Mitchell Library, State Library of New South Wales

Pte. Petersen’s statement of the Battle of Mont St Quentin, 9 February 1919
MLMSS 1536/Box 3/5

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Appendix 5

Battle of Mont St Quentin.
Pte Petersens Statement
of the battle.

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Battle of Mont St Quentin

Statement made by Private Petersen of the 19th Battalion, 5th Brigade, A.I.F. to Private F.J. Brewer, who took same down in shorthand (original notes attached). Private Petersen, who was present at the battle made this statement on the 9th February, 1919, on the "City of York”, on which transport, narrator and recorder, were returning to Australia. He stated:-

"My Battalion had been resting near Fuse, and afterwards had been carrying on skirmishing with the retreating Huns for several days before Mont St Quentin was taken. The Huns were fighting rearguard actions. We encountered strong machine gun fire some being mounting in trees.
"We withdrew* and then crossed the Somme, and were told beforehand that we were to take Mont St Quentin,
"We marched straight on and crossed near several bridges under shell fire marched up past Clery, and were then told to go straight on for the job.”
"Suddenly Fritz sent up three flares, and we saw the flames of several machine guns firing, and on the way saw diggers

*At this time the 18th Battalion was operating somewhere near Bazincourt Wood, or Mericourt Wood. See map 3, Appendix 1.

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throwing bombs into German Machine Gun Posts.
"We had to crawl and pick our way through barbed-wire. I found the railway line, the best track to follow, but even here the enemy kept his machine guns sweeping the road.
"We had no tanks (on 31st Aug), and no barrage. In the daylight we found ourselves well up to our objective.
"The 5th Brigade has, in my opinion, only 1000 strong (taking into consideration the previous fighting since 8th August 1918), and I estimate we took double* our own strength prisoners. The Fritzes who opposed us were volunteers to keep the Aussies from Capturing Peronne.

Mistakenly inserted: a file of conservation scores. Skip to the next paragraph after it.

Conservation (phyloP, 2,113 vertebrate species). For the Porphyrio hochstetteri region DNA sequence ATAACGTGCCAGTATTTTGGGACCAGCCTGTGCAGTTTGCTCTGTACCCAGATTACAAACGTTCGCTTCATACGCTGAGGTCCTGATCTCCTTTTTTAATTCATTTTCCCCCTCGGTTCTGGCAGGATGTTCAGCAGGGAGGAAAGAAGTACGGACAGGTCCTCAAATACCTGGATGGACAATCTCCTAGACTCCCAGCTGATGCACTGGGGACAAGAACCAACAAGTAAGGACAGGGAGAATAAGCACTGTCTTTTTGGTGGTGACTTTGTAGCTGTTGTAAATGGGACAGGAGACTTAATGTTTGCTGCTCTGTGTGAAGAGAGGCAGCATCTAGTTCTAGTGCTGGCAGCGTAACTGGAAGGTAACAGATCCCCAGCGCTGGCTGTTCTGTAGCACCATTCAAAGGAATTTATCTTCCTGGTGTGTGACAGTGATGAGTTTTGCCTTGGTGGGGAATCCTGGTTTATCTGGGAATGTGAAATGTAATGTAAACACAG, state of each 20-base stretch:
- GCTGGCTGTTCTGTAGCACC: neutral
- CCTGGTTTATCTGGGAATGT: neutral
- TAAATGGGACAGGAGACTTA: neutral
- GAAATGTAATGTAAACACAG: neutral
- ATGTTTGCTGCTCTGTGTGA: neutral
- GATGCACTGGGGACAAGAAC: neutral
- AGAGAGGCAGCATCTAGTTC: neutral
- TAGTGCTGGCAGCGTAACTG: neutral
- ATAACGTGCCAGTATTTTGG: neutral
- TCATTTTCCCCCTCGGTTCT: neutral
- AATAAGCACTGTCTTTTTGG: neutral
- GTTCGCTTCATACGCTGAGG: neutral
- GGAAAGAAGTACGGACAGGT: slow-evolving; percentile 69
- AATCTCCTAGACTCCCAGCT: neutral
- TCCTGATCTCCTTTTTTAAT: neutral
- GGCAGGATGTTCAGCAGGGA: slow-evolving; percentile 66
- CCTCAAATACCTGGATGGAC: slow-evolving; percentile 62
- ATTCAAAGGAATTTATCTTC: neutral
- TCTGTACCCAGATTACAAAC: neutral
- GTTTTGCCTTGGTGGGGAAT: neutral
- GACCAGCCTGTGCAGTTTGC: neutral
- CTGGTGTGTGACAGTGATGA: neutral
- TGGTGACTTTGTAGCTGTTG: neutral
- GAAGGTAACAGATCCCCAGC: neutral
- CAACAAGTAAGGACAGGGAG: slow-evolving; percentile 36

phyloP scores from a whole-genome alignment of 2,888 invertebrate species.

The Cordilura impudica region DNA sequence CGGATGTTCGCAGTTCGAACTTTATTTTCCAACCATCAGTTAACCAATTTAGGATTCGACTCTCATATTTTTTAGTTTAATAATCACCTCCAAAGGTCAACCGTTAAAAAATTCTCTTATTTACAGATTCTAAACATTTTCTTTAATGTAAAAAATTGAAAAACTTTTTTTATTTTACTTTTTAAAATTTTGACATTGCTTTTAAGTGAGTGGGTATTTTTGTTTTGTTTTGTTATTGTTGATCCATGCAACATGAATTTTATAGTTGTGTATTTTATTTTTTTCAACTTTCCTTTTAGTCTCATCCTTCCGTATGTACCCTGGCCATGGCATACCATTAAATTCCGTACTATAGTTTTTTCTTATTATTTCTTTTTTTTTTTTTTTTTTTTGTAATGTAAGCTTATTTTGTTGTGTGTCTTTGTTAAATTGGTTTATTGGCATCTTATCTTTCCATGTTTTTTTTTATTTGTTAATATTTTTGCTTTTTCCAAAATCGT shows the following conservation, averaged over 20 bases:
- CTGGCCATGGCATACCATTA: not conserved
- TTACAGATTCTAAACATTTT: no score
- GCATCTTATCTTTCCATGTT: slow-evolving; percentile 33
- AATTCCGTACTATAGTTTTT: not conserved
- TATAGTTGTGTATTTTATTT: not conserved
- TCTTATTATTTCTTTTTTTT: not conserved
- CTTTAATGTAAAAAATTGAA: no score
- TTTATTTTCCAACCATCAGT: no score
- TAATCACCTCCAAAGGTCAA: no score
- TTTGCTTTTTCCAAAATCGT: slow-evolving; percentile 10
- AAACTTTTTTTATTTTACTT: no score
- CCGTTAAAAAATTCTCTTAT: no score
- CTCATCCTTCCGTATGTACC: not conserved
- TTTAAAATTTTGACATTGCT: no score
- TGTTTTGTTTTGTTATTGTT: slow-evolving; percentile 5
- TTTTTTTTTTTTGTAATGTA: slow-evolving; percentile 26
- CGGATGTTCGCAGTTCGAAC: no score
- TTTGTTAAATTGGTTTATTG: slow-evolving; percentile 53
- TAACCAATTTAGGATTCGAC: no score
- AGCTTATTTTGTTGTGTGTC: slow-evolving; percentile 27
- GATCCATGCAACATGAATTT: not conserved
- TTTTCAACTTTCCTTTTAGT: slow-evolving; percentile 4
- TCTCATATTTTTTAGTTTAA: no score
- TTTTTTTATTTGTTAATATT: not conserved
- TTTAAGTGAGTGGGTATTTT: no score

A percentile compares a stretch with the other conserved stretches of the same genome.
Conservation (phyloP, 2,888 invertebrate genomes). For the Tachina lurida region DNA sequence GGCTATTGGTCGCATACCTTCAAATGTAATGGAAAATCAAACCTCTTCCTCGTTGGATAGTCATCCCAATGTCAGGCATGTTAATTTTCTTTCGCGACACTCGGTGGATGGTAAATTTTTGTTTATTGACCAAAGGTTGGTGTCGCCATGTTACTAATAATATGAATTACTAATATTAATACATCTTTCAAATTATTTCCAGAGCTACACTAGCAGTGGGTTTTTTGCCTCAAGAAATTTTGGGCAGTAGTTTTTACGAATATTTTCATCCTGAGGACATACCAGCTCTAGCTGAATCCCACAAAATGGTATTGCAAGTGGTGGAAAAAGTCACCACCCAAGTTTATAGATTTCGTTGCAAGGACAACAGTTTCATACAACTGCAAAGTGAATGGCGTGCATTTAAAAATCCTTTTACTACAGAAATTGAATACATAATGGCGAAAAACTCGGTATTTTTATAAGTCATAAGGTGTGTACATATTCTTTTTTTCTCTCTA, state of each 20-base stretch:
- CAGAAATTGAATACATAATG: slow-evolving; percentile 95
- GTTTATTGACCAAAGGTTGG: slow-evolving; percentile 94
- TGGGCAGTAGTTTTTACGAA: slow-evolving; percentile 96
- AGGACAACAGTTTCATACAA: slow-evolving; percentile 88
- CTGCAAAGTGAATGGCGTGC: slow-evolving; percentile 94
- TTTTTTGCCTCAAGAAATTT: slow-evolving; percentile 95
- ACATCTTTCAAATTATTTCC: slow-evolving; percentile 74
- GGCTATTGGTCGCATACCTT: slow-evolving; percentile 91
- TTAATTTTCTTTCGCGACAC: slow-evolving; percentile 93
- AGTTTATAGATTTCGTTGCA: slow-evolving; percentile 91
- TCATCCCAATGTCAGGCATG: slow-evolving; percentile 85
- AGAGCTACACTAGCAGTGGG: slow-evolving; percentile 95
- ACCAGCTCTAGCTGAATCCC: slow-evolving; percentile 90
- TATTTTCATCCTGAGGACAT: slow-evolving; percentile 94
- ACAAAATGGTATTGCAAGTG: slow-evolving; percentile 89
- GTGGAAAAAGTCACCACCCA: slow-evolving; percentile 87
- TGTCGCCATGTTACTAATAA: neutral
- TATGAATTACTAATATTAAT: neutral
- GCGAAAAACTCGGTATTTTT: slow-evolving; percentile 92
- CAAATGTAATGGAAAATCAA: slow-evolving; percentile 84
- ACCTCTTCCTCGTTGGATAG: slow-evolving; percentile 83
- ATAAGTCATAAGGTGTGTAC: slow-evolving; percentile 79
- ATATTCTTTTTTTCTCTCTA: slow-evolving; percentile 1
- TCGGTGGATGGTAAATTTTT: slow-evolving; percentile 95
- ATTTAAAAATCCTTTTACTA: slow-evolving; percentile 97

"The 5th Brigade was mixed up, (18th being in supports), swung to the left, and there left an opening for a successful attack by Fritz, but he neglected it+
"What I think is that we had been forcing him to retire, and he had practically completed organizing himself in a position of defence in this very strong position. Seeing none of our tanks coming up, and he retreating, he expected he would have much more time to prepare for attack.
"But we got over in the dark, and rushed on him. They ran away at

*Hardly correct.

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the first onslaught, but when they saw our numbers in the morning they organized a counter-attack from behind Mont St Quentin, and drove us back. Fritz also put down a strong barrage, on our support lines, 5.9’s being strongly in evidence. Previous to this, he put down behind us, when we advanced, and behind our line, and actually on our hopping off line, a barrage of heavy shells, 12 inch, and 8 inch falling in scores, sending up water and dirt like waterspouts.
"The element of surprize outwitted him (the enemy). I do not think the Heads* expected us to do as much as we did. It was a soldiers’ battle, daring, bluff, and determination, resulting in the success of a grand adventure. The 20th and 17th got across Mount St Quentin but had to withdraw later. We held on all day and the next night, coming out next day after the 6th Brigade came through us. Fritz counter-attacked in hundreds, and we played our machine guns, and stokes mortars, and bombs until we were running short of ammunition Fritz used two anti-tank guns against us, and also ‘potato mashers’
"There was little organisation amongst us; but it was the initiative of the men that fixed the result+

*of the British Army

F.J. Brewer

[Transcribed by June Pettit for the State Library of New South Wales]